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MSTP (802.1S)

Multiple Spanning Tree Protocol

With Per Vlan Spanning Tree protocol, you can have a different spanning tree topology per Vlan, with Root Switch for one vlan on a switch and Root Switch for another vlan on another switch. If you have a large number of vlans then each of the vlan can have its own topology. This can also become too complicated with large number of vlans and many switches, so to simplify the topology and make them more administratively manageable MSTP was introduced where you can now define the logical topologies you want in the network and let the Vlans  you choose traverse over the defined topologies. In MSTP the logical topology is called an instance.

Example:

In the above diagram suppose you have vlans 2-10 then with MSTP, you can take Vlans 2,3,4 and map them to MSTP Instance 1 and map Vlans 5,6,7 to Instance 2 and the remaining Vlans 8,9,10 to MSTP instance-3. Overall result is that you are engineering the traffic for multiple vlans on different logical topologies using MSTP.

In instance 1 the links between SW2 and SW4 are blocked
In Instance 2 the links between SW1 and SW3 are blocked
In instance 3 the links between SW3 and SW4 are blocked

An MSTP Region has to be created in order to run the MSTP.
MSTP Region is a collection of switches which have the same view of the underlying Physical topology. When MSTP is a configured a special internal  instance is automatically created and is called as Instance 0.
Instance 0 is used to carry all Spanning Tree information for the entire physical topology and all vlans are mapped to this instance 0 automatically.

Note: MSTP does not send out separate BPDUs per logical topology instances.
The Spanning Tree required information is carried by the BPDUs in this Special internal instance using M Record fields – which is a Type-Length-Value (TLV) field.
Note: MST Instance 0 is also called as Internal Spanning Tree (IST) and  it will carry all the STP needed information for all vlans, and since its there by default on all the switches and carrying the BPDUs for all vlans, any misconfiguration of van mapping can be detected.

Note: Hello, Fwd-Delay and Max-age Timers cannot be configured differently for each MST instance separately. Each MST instance inherits the timers from the IST instance. IF you need to change the MST timers, then it has to be done on the IST instance.

Remaining Hops BPDU Field
In MSTP, the BPDU has a field called Remaining Hops, this special BPDU field is used to age out old information by decrementing the hop count of the BPDU at every downstream switch, so the BPDU does not flow endlessly in the network. The Max Hops value for the BPDU can be configured on the switches.

STP Dispute Feature of MSTP
This is similar to the STP Loop Guard in one particular situation explained below
In a Situation where an uplink Switch sends superior root switch information to the downstream switch, and in return the downstream switch sends an inferior root switch BPDU with the Designated bit set, it means that the downstream switch is not able to listen to the BPDUs from upstream switch. In this case the Upstream switch will block the port connected to the downstream switch effectively breaking the loop. Still Loop Guard must be configured in the MSTP switches to save the topology from loops created due to all other reasons.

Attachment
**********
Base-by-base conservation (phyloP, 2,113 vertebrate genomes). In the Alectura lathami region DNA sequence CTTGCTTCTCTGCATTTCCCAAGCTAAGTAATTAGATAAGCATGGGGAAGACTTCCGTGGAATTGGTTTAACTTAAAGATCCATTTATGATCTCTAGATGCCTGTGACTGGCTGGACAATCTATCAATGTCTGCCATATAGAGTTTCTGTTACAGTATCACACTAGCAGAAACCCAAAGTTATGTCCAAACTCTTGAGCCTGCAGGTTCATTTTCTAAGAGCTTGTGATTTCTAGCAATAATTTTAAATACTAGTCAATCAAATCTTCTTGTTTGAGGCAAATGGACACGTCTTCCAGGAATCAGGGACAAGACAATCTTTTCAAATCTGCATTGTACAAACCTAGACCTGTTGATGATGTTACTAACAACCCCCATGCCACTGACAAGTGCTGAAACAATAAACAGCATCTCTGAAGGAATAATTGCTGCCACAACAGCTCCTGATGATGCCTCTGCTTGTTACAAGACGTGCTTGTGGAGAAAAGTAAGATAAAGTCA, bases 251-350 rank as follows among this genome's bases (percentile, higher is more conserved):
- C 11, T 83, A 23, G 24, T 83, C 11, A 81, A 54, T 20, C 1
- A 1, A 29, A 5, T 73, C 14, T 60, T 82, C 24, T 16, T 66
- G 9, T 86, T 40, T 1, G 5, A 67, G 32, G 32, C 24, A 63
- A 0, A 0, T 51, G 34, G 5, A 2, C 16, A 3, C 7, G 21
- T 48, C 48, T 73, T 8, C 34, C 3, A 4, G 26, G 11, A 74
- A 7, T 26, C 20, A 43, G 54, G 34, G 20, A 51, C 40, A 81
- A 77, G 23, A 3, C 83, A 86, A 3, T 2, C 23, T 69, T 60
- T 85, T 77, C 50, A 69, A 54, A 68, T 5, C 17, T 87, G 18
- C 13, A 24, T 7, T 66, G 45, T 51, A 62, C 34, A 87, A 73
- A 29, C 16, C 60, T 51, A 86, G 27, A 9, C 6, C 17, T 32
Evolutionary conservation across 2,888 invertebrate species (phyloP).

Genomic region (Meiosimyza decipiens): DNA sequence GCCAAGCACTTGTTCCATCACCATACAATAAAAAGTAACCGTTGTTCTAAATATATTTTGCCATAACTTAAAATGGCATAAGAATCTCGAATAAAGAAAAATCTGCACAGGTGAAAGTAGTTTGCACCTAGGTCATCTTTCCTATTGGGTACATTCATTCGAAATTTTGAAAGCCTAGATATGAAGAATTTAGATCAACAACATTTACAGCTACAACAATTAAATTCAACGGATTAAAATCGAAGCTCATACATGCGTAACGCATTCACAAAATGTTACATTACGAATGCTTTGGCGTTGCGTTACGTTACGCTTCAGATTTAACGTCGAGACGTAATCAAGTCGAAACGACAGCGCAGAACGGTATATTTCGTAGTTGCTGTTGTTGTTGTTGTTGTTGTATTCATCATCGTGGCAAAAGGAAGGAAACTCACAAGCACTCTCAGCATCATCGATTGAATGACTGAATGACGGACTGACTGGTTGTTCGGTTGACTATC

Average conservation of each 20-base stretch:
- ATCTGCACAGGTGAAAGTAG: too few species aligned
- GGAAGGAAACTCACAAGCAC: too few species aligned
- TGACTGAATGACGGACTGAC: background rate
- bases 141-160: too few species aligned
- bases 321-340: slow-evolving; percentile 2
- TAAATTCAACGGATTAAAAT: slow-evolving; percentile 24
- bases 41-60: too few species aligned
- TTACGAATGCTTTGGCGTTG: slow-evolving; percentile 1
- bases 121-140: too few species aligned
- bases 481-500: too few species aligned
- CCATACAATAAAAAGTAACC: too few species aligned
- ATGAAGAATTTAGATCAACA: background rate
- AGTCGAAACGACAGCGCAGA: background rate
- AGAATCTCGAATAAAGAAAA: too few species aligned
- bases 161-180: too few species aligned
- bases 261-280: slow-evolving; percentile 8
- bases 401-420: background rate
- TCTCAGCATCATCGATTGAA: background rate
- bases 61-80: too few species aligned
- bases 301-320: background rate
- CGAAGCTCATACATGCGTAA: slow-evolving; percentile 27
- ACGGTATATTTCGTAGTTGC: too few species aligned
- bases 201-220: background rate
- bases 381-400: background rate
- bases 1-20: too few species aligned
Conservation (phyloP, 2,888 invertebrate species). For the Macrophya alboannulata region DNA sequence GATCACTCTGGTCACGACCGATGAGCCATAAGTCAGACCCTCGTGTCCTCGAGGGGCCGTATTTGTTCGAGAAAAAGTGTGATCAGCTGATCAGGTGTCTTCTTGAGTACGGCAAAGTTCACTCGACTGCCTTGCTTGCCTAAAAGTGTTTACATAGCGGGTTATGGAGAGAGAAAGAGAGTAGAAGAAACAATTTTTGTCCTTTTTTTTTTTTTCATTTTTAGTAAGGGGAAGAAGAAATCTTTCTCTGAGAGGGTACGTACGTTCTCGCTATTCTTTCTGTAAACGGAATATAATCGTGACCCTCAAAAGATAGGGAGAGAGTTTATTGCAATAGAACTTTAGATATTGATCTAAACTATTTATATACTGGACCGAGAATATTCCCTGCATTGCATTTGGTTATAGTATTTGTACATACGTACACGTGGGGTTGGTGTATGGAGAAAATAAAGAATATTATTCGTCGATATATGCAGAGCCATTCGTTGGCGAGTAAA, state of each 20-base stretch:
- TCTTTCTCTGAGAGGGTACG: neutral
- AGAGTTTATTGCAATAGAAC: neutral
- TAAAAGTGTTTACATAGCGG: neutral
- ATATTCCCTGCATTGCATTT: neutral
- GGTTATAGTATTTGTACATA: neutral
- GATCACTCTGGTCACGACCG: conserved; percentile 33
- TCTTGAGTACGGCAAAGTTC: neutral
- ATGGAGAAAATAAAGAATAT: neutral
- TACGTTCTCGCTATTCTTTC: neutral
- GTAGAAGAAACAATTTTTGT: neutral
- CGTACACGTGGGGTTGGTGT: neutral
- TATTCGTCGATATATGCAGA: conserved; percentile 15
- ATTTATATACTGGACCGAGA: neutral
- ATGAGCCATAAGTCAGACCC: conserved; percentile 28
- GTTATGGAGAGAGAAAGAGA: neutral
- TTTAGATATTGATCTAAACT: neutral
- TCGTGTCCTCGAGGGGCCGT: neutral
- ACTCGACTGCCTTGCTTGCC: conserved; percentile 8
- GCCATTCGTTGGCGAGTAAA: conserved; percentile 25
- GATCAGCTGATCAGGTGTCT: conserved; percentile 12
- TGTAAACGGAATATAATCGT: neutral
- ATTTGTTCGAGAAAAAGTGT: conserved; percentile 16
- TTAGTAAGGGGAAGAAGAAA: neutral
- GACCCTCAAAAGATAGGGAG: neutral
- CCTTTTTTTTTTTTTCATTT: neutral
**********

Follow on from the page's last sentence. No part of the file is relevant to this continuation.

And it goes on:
Configuring MSTP
Steps:
1. Define the Spanning Tree mode as MST
2. Enter into MST configuration mode
3. Give a name to MST region
4. define a revision number for MST (this is not the VTP revision number)
5. Create MST instances and map the vlans for each instance ( optional: If no instances are defined then all vlans will be mapped to instance 0 by default)
6. Define Root switches for each of the instances (optional)

An MSTP region is a collection of switches which share the common view of the physical network topology. For switches to become the member of that region they should have a match on the following
1. MSTP region name
2. Config Rev Number
3. VLANs to Instance mapping

In the below example we will configure
vlans 2,3,4 in instance 1
vlans 5,6,7 in instance 2
vlans 8,9,10  in instance 3

Note: All other remaining vlans are automatically mapped to the instance 0 which is created by default in MSTP.

Commands on all 4 switches to configure MSTP:

spanning-tree mode mst
!
spanning-tree mst configuration
name region3
revision 1
instance 1 vlan 2,3,4
instance 2 vlan 5,6,7
instance 3 vlan 8,9,10
!
end

Setting Root switches in MST.
You can define the a root switch for each instance in MSTP and the switch will become root for all the vlans in that instance.

SW1# spanning-tree mst 1 root primary  ( SW1 will be root for all vlans in instance 1)
SW2# spanning-tree mst 2 root primary  ( SW2 will be root for all vlans in instance 2)
SW3# spanning-tree mst 3 root primary  ( SW3 will be root for all vlans in instance 3)

OR you can use the Priority command which is

SW1# spanning-tree mst 1 priority 4096

SW2# spanning-tree mst 2 priority 4096
SW3# spanning-tree mst 3 priority 4096

Verify MSTP
# show spanning-tree mst configuration
# show spanning-tree mst
# show span mst detail
# show spanning-tree mst <instance number>
# show spanning-tree mst interface <type/num>


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